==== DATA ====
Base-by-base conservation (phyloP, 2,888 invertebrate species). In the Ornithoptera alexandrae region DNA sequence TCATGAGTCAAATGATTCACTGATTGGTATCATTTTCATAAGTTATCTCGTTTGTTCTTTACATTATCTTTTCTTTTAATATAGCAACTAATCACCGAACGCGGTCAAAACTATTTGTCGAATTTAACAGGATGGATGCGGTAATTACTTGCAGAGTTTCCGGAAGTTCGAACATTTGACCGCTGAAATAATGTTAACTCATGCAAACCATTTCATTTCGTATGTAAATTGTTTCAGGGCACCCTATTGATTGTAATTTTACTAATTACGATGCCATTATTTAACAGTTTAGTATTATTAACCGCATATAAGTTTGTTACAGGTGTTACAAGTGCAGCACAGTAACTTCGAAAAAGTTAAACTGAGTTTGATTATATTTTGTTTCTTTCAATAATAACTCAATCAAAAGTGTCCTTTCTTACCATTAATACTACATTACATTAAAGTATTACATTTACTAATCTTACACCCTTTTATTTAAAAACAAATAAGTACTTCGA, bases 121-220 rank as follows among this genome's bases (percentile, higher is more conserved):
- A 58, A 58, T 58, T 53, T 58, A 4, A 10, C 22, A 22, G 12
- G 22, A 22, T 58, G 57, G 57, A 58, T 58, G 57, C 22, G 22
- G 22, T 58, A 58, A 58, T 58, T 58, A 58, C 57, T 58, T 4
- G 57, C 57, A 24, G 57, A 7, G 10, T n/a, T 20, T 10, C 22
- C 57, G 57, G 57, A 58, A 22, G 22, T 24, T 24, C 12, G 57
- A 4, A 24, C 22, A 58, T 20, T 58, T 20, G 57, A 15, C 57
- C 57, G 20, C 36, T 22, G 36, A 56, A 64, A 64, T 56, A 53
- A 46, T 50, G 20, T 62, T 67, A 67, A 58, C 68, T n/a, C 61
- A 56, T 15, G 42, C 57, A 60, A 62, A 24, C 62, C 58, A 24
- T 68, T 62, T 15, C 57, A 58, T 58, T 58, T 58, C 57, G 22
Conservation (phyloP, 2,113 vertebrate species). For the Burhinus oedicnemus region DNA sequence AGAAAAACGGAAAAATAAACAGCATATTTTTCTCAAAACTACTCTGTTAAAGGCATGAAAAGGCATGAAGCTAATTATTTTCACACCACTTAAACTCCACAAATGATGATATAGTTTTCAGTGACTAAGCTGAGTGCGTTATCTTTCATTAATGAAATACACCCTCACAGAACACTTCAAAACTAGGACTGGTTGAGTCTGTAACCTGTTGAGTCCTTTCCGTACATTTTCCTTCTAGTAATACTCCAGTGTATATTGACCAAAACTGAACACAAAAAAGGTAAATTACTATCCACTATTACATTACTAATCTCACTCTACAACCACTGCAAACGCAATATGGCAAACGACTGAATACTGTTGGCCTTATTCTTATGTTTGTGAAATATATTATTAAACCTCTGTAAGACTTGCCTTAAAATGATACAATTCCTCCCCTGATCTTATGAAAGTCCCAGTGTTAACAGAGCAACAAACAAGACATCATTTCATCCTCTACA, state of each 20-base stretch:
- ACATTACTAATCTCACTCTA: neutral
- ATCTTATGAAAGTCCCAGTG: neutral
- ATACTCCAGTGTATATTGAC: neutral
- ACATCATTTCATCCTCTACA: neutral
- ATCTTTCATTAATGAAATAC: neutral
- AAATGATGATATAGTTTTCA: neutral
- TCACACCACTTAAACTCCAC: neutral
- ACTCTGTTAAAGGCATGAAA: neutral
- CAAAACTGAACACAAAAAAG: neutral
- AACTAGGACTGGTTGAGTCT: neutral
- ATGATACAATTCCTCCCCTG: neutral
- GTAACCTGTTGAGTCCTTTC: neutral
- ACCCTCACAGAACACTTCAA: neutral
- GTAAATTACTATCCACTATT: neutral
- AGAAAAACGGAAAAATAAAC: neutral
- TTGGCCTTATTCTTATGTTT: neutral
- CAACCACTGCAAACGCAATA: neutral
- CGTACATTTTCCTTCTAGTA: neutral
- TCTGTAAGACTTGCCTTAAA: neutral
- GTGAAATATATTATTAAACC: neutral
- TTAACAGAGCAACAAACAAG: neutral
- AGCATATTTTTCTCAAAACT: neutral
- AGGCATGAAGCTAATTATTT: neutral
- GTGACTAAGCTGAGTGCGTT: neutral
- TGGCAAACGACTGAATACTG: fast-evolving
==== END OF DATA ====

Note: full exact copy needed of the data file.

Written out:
Base-by-base conservation (phyloP, 2,888 invertebrate species). In the Ornithoptera alexandrae region DNA sequence TCATGAGTCAAATGATTCACTGATTGGTATCATTTTCATAAGTTATCTCGTTTGTTCTTTACATTATCTTTTCTTTTAATATAGCAACTAATCACCGAACGCGGTCAAAACTATTTGTCGAATTTAACAGGATGGATGCGGTAATTACTTGCAGAGTTTCCGGAAGTTCGAACATTTGACCGCTGAAATAATGTTAACTCATGCAAACCATTTCATTTCGTATGTAAATTGTTTCAGGGCACCCTATTGATTGTAATTTTACTAATTACGATGCCATTATTTAACAGTTTAGTATTATTAACCGCATATAAGTTTGTTACAGGTGTTACAAGTGCAGCACAGTAACTTCGAAAAAGTTAAACTGAGTTTGATTATATTTTGTTTCTTTCAATAATAACTCAATCAAAAGTGTCCTTTCTTACCATTAATACTACATTACATTAAAGTATTACATTTACTAATCTTACACCCTTTTATTTAAAAACAAATAAGTACTTCGA, bases 121-220 rank as follows among this genome's bases (percentile, higher is more conserved):
- A 58, A 58, T 58, T 53, T 58, A 4, A 10, C 22, A 22, G 12
- G 22, A 22, T 58, G 57, G 57, A 58, T 58, G 57, C 22, G 22
- G 22, T 58, A 58, A 58, T 58, T 58, A 58, C 57, T 58, T 4
- G 57, C 57, A 24, G 57, A 7, G 10, T n/a, T 20, T 10, C 22
- C 57, G 57, G 57, A 58, A 22, G 22, T 24, T 24, C 12, G 57
- A 4, A 24, C 22, A 58, T 20, T 58, T 20, G 57, A 15, C 57
- C 57, G 20, C 36, T 22, G 36, A 56, A 64, A 64, T 56, A 53
- A 46, T 50, G 20, T 62, T 67, A 67, A 58, C 68, T n/a, C 61
- A 56, T 15, G 42, C 57, A 60, A 62, A 24, C 62, C 58, A 24
- T 68, T 62, T 15, C 57, A 58, T 58, T 58, T 58, C 57, G 22
Conservation (phyloP, 2,113 vertebrate species). For the Burhinus oedicnemus region DNA sequence AGAAAAACGGAAAAATAAACAGCATATTTTTCTCAAAACTACTCTGTTAAAGGCATGAAAAGGCATGAAGCTAATTATTTTCACACCACTTAAACTCCACAAATGATGATATAGTTTTCAGTGACTAAGCTGAGTGCGTTATCTTTCATTAATGAAATACACCCTCACAGAACACTTCAAAACTAGGACTGGTTGAGTCTGTAACCTGTTGAGTCCTTTCCGTACATTTTCCTTCTAGTAATACTCCAGTGTATATTGACCAAAACTGAACACAAAAAAGGTAAATTACTATCCACTATTACATTACTAATCTCACTCTACAACCACTGCAAACGCAATATGGCAAACGACTGAATACTGTTGGCCTTATTCTTATGTTTGTGAAATATATTATTAAACCTCTGTAAGACTTGCCTTAAAATGATACAATTCCTCCCCTGATCTTATGAAAGTCCCAGTGTTAACAGAGCAACAAACAAGACATCATTTCATCCTCTACA, state of each 20-base stretch:
- ACATTACTAATCTCACTCTA: neutral
- ATCTTATGAAAGTCCCAGTG: neutral
- ATACTCCAGTGTATATTGAC: neutral
- ACATCATTTCATCCTCTACA: neutral
- ATCTTTCATTAATGAAATAC: neutral
- AAATGATGATATAGTTTTCA: neutral
- TCACACCACTTAAACTCCAC: neutral
- ACTCTGTTAAAGGCATGAAA: neutral
- CAAAACTGAACACAAAAAAG: neutral
- AACTAGGACTGGTTGAGTCT: neutral
- ATGATACAATTCCTCCCCTG: neutral
- GTAACCTGTTGAGTCCTTTC: neutral
- ACCCTCACAGAACACTTCAA: neutral
- GTAAATTACTATCCACTATT: neutral
- AGAAAAACGGAAAAATAAAC: neutral
- TTGGCCTTATTCTTATGTTT: neutral
- CAACCACTGCAAACGCAATA: neutral
- CGTACATTTTCCTTCTAGTA: neutral
- TCTGTAAGACTTGCCTTAAA: neutral
- GTGAAATATATTATTAAACC: neutral
- TTAACAGAGCAACAAACAAG: neutral
- AGCATATTTTTCTCAAAACT: neutral
- AGGCATGAAGCTAATTATTT: neutral
- GTGACTAAGCTGAGTGCGTT: neutral
- TGGCAAACGACTGAATACTG: fast-evolving